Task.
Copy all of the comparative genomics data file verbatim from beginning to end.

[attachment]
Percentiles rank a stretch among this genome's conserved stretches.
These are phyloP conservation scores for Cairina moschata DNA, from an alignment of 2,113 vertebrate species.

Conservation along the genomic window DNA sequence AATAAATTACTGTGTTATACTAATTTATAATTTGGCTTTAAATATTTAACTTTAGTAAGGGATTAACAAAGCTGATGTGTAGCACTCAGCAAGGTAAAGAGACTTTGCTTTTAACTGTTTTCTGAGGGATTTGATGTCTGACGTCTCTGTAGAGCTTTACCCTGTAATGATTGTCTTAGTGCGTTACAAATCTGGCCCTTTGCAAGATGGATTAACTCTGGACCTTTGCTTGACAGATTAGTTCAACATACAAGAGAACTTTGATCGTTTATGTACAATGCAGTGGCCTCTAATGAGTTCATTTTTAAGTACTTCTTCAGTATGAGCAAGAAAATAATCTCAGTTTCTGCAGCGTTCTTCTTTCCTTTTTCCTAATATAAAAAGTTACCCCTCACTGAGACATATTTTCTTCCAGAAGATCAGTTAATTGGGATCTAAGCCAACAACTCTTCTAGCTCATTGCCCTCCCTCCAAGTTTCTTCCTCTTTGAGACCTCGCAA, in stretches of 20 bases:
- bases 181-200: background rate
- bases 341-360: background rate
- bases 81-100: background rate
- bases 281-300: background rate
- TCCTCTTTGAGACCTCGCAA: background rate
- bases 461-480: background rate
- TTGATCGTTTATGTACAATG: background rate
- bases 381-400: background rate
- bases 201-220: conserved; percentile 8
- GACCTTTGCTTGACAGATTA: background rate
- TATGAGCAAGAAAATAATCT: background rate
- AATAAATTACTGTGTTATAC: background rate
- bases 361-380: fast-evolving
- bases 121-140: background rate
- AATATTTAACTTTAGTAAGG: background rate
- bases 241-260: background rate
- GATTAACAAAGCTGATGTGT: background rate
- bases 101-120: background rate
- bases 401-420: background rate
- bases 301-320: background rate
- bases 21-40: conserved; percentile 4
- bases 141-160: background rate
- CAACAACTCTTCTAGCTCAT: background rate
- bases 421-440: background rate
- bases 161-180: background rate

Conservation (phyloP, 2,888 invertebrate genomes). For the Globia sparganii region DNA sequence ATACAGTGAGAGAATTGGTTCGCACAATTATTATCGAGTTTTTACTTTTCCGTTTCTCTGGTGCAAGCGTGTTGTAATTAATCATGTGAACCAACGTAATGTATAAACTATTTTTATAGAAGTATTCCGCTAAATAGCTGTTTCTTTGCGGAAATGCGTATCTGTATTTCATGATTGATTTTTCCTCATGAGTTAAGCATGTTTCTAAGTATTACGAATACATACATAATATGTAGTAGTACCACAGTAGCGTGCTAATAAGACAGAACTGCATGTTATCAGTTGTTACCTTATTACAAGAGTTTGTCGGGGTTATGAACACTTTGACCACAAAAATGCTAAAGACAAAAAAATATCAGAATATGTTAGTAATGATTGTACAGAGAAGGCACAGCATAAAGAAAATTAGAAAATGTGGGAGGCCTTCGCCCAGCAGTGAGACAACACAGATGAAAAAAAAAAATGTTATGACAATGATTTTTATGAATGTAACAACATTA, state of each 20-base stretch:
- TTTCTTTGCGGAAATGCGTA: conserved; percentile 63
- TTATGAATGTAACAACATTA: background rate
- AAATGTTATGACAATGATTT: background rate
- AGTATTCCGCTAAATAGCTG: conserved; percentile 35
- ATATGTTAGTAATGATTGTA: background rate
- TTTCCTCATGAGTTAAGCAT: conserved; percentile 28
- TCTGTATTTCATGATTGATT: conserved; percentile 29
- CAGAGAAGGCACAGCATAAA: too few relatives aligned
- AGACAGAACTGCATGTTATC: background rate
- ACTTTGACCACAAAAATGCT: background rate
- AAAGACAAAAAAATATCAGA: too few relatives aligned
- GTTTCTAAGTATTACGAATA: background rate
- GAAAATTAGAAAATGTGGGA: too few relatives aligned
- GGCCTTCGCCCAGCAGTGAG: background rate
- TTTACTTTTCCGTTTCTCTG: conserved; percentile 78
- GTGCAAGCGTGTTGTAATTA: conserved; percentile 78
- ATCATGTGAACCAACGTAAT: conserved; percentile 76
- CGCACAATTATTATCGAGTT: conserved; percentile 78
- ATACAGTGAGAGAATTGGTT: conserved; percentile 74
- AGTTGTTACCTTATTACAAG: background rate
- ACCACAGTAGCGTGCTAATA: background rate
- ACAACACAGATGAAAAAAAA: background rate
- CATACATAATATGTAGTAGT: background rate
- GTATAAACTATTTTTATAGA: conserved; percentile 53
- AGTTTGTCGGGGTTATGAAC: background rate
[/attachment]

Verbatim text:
Percentiles rank a stretch among this genome's conserved stretches.
These are phyloP conservation scores for Cairina moschata DNA, from an alignment of 2,113 vertebrate species.

Conservation along the genomic window DNA sequence AATAAATTACTGTGTTATACTAATTTATAATTTGGCTTTAAATATTTAACTTTAGTAAGGGATTAACAAAGCTGATGTGTAGCACTCAGCAAGGTAAAGAGACTTTGCTTTTAACTGTTTTCTGAGGGATTTGATGTCTGACGTCTCTGTAGAGCTTTACCCTGTAATGATTGTCTTAGTGCGTTACAAATCTGGCCCTTTGCAAGATGGATTAACTCTGGACCTTTGCTTGACAGATTAGTTCAACATACAAGAGAACTTTGATCGTTTATGTACAATGCAGTGGCCTCTAATGAGTTCATTTTTAAGTACTTCTTCAGTATGAGCAAGAAAATAATCTCAGTTTCTGCAGCGTTCTTCTTTCCTTTTTCCTAATATAAAAAGTTACCCCTCACTGAGACATATTTTCTTCCAGAAGATCAGTTAATTGGGATCTAAGCCAACAACTCTTCTAGCTCATTGCCCTCCCTCCAAGTTTCTTCCTCTTTGAGACCTCGCAA, in stretches of 20 bases:
- bases 181-200: background rate
- bases 341-360: background rate
- bases 81-100: background rate
- bases 281-300: background rate
- TCCTCTTTGAGACCTCGCAA: background rate
- bases 461-480: background rate
- TTGATCGTTTATGTACAATG: background rate
- bases 381-400: background rate
- bases 201-220: conserved; percentile 8
- GACCTTTGCTTGACAGATTA: background rate
- TATGAGCAAGAAAATAATCT: background rate
- AATAAATTACTGTGTTATAC: background rate
- bases 361-380: fast-evolving
- bases 121-140: background rate
- AATATTTAACTTTAGTAAGG: background rate
- bases 241-260: background rate
- GATTAACAAAGCTGATGTGT: background rate
- bases 101-120: background rate
- bases 401-420: background rate
- bases 301-320: background rate
- bases 21-40: conserved; percentile 4
- bases 141-160: background rate
- CAACAACTCTTCTAGCTCAT: background rate
- bases 421-440: background rate
- bases 161-180: background rate

Conservation (phyloP, 2,888 invertebrate genomes). For the Globia sparganii region DNA sequence ATACAGTGAGAGAATTGGTTCGCACAATTATTATCGAGTTTTTACTTTTCCGTTTCTCTGGTGCAAGCGTGTTGTAATTAATCATGTGAACCAACGTAATGTATAAACTATTTTTATAGAAGTATTCCGCTAAATAGCTGTTTCTTTGCGGAAATGCGTATCTGTATTTCATGATTGATTTTTCCTCATGAGTTAAGCATGTTTCTAAGTATTACGAATACATACATAATATGTAGTAGTACCACAGTAGCGTGCTAATAAGACAGAACTGCATGTTATCAGTTGTTACCTTATTACAAGAGTTTGTCGGGGTTATGAACACTTTGACCACAAAAATGCTAAAGACAAAAAAATATCAGAATATGTTAGTAATGATTGTACAGAGAAGGCACAGCATAAAGAAAATTAGAAAATGTGGGAGGCCTTCGCCCAGCAGTGAGACAACACAGATGAAAAAAAAAAATGTTATGACAATGATTTTTATGAATGTAACAACATTA, state of each 20-base stretch:
- TTTCTTTGCGGAAATGCGTA: conserved; percentile 63
- TTATGAATGTAACAACATTA: background rate
- AAATGTTATGACAATGATTT: background rate
- AGTATTCCGCTAAATAGCTG: conserved; percentile 35
- ATATGTTAGTAATGATTGTA: background rate
- TTTCCTCATGAGTTAAGCAT: conserved; percentile 28
- TCTGTATTTCATGATTGATT: conserved; percentile 29
- CAGAGAAGGCACAGCATAAA: too few relatives aligned
- AGACAGAACTGCATGTTATC: background rate
- ACTTTGACCACAAAAATGCT: background rate
- AAAGACAAAAAAATATCAGA: too few relatives aligned
- GTTTCTAAGTATTACGAATA: background rate
- GAAAATTAGAAAATGTGGGA: too few relatives aligned
- GGCCTTCGCCCAGCAGTGAG: background rate
- TTTACTTTTCCGTTTCTCTG: conserved; percentile 78
- GTGCAAGCGTGTTGTAATTA: conserved; percentile 78
- ATCATGTGAACCAACGTAAT: conserved; percentile 76
- CGCACAATTATTATCGAGTT: conserved; percentile 78
- ATACAGTGAGAGAATTGGTT: conserved; percentile 74
- AGTTGTTACCTTATTACAAG: background rate
- ACCACAGTAGCGTGCTAATA: background rate
- ACAACACAGATGAAAAAAAA: background rate
- CATACATAATATGTAGTAGT: background rate
- GTATAAACTATTTTTATAGA: conserved; percentile 53
- AGTTTGTCGGGGTTATGAAC: background rate